Despite the shocking situation in Hungary, recent weeks give me hope. The tragic outbreak of war in Ukraine has led to a wave of refugees coming into Hungary. But unlike in 2015, these refugees are not being demonised. The nation is coming together to do its best to help the refugees, and what is left of civil society has played an active role in this.

This mood of compassion among the Hungarian people goes against Orbán's rhetoric and mindset, and could – should – affect the outcome of the April election. The war, after all, demonstrates what can happen when there is no respect for the rule of law.

A chance for change

Hungary has the potential to return to democratic values and the ideals of a progressive and mutualist Europe. The country is rightfully proud of the importance it attaches to education and the strength of its intellectual thinkers. Jews, Roma, Germans, and many other diverse minorities shape its character. For centuries, these minorities have lived as Hungarians and contributed greatly to the country.

Hungary bears scars, but these very scars made Hungary one of the strongest democracies in Central Eastern Europe during the post-Communist transition

It is true that Hungary bears scars. The cruelty of extreme nationalism, the fascism of the inter-war and war years, and the oppressiveness of postwar communism – all have left their mark. But these experiences, during the post-communist transition of the 1990s, made Hungary one of the strongest democracies in Central Eastern Europe. It was also one of the greatest champions of the EU.

These are visions of home that I hope to see Hungary return to! As the horror of Putin’s illegal invasion of Ukraine unfolds, we are witnessing extreme national chauvinism, demagoguery, and disrespect for the rule of law. Orbán needs to go. Hungary can, and must, do better.

No.10 in a Loop thread on the 'illiberal wave' 🌊 sweeping world politics

Online launch event for Andrew's book is on 24 March 2022.

This article presents the views of the author(s) and not necessarily those of the ECPR or the Editors of The Loop.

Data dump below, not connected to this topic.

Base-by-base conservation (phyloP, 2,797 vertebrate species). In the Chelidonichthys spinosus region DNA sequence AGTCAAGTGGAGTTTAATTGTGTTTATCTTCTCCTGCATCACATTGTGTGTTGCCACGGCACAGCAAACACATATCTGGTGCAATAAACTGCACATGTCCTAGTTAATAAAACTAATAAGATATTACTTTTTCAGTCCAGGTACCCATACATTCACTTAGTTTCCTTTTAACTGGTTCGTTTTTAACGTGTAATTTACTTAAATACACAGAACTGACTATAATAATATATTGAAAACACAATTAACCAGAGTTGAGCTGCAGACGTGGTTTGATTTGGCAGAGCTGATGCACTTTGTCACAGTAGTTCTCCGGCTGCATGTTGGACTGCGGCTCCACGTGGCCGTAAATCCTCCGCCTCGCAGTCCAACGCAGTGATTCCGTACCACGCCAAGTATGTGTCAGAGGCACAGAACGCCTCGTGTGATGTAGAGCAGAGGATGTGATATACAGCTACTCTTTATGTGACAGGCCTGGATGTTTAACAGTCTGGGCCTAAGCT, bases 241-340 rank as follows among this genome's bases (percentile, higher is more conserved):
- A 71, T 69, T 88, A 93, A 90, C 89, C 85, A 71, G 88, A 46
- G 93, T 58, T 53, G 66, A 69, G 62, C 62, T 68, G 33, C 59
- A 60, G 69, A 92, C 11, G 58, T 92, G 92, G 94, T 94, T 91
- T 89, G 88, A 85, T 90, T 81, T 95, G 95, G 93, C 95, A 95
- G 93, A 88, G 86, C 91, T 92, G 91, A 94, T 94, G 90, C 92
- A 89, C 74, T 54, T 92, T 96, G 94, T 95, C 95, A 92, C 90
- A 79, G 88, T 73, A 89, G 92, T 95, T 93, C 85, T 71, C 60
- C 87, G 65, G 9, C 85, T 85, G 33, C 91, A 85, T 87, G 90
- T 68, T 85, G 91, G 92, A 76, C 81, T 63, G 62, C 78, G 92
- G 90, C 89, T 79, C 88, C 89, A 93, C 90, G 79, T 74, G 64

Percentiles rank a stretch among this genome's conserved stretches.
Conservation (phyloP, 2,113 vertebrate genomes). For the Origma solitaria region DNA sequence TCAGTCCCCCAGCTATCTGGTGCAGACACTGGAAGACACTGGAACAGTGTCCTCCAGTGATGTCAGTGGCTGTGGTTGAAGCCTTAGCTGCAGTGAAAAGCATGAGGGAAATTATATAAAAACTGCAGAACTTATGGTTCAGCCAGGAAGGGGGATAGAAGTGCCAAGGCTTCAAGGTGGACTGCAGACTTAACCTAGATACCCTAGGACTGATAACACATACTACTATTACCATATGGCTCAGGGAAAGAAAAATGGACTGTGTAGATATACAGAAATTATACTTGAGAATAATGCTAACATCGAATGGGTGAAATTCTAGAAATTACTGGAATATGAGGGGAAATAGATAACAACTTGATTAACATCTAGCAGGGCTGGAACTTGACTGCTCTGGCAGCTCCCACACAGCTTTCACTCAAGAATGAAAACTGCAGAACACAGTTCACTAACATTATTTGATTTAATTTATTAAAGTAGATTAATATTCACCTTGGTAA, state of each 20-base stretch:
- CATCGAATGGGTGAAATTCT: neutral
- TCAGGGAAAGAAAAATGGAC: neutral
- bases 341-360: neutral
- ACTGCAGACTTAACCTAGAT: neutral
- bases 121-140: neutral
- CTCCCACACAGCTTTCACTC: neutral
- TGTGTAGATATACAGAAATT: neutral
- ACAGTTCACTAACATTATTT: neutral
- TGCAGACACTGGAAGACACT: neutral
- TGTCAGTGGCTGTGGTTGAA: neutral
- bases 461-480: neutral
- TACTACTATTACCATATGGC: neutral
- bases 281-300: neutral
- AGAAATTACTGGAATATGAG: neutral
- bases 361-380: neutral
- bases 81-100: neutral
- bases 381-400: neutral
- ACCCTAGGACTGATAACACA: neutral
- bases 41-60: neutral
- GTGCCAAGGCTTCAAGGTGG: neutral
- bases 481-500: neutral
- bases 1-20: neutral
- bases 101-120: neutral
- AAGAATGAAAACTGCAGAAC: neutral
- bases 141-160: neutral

Author

photograph of Andrew Richard Ryder
Andrew Richard Ryder
Associate Professor, Eötvös Loránd University, Budapest

From 1990 to 2001 Andrew worked as a teacher in state schools and with the British Council. He also taught Roma children in the UK, Hungary, and Portugal.

Between 2002 and 2006, Andrew was the policy officer for the Gypsy and Traveller Law Reform Coalition (GTLRC), which lobbied for more caravan sites and social justice for Gypsies and Travellers. The GTLRC was awarded the Liberty Human Rights Award in 2004.

Andrew was the researcher for the Westminster All-Party Parliamentary Group for Roma and Travellers from 2002 to 2007.

Between 2006 and 2009 Andrew was the National Policy Officer for the Traveller Movement.

His interests focus on Roma Travellers / marginalised groups, social justice; community groups / social movements, and participatory action research.

Andrew has published books on Roma, Brexit, and academic freedom.

With Marius Taba and Nidhi Trehan, Andrew is the editor of Romani Communities and Transformative Change: A New Social Europe (Policy Press 2021).

Romani Communities and Transformative Change: A new Social Europe, edited by Andrew Ryder, Marius Taba and Nidhi Trehan

He is the author of Britain and Europe at a Crossroads: The Politics of Anxiety and Transformation (Bristol University Press 2020).

Britain and Europe at a Crossroads: The Politics of Anxiety and Transformation by Andrew Ryder